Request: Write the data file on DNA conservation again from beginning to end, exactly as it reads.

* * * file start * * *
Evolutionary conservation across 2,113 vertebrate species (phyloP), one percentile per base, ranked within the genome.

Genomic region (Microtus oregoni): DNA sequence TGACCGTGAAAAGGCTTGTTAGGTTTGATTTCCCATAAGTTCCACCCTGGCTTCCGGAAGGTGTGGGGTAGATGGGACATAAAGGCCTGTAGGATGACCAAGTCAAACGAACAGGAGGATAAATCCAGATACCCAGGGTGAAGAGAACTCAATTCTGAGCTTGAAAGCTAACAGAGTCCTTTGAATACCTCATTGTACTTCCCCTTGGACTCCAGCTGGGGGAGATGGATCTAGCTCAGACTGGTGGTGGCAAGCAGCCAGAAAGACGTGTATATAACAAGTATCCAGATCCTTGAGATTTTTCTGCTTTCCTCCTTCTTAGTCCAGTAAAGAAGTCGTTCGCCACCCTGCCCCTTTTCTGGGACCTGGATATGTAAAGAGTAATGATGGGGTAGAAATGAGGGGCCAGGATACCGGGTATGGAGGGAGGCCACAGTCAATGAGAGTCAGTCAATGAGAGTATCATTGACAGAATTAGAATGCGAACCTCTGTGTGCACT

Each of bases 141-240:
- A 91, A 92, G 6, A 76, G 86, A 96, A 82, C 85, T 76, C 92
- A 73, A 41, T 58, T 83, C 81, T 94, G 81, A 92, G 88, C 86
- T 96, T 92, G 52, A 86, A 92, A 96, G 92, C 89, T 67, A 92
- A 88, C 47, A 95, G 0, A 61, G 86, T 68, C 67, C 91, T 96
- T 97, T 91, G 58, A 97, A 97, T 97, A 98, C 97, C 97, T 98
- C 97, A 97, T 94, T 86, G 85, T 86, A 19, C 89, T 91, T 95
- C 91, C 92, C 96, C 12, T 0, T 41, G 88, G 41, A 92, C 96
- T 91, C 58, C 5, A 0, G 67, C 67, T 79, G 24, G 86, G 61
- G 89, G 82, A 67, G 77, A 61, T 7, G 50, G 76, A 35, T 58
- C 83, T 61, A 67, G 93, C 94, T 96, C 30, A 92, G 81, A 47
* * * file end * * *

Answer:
Evolutionary conservation across 2,113 vertebrate species (phyloP), one percentile per base, ranked within the genome.

Genomic region (Microtus oregoni): DNA sequence TGACCGTGAAAAGGCTTGTTAGGTTTGATTTCCCATAAGTTCCACCCTGGCTTCCGGAAGGTGTGGGGTAGATGGGACATAAAGGCCTGTAGGATGACCAAGTCAAACGAACAGGAGGATAAATCCAGATACCCAGGGTGAAGAGAACTCAATTCTGAGCTTGAAAGCTAACAGAGTCCTTTGAATACCTCATTGTACTTCCCCTTGGACTCCAGCTGGGGGAGATGGATCTAGCTCAGACTGGTGGTGGCAAGCAGCCAGAAAGACGTGTATATAACAAGTATCCAGATCCTTGAGATTTTTCTGCTTTCCTCCTTCTTAGTCCAGTAAAGAAGTCGTTCGCCACCCTGCCCCTTTTCTGGGACCTGGATATGTAAAGAGTAATGATGGGGTAGAAATGAGGGGCCAGGATACCGGGTATGGAGGGAGGCCACAGTCAATGAGAGTCAGTCAATGAGAGTATCATTGACAGAATTAGAATGCGAACCTCTGTGTGCACT

Each of bases 141-240:
- A 91, A 92, G 6, A 76, G 86, A 96, A 82, C 85, T 76, C 92
- A 73, A 41, T 58, T 83, C 81, T 94, G 81, A 92, G 88, C 86
- T 96, T 92, G 52, A 86, A 92, A 96, G 92, C 89, T 67, A 92
- A 88, C 47, A 95, G 0, A 61, G 86, T 68, C 67, C 91, T 96
- T 97, T 91, G 58, A 97, A 97, T 97, A 98, C 97, C 97, T 98
- C 97, A 97, T 94, T 86, G 85, T 86, A 19, C 89, T 91, T 95
- C 91, C 92, C 96, C 12, T 0, T 41, G 88, G 41, A 92, C 96
- T 91, C 58, C 5, A 0, G 67, C 67, T 79, G 24, G 86, G 61
- G 89, G 82, A 67, G 77, A 61, T 7, G 50, G 76, A 35, T 58
- C 83, T 61, A 67, G 93, C 94, T 96, C 30, A 92, G 81, A 47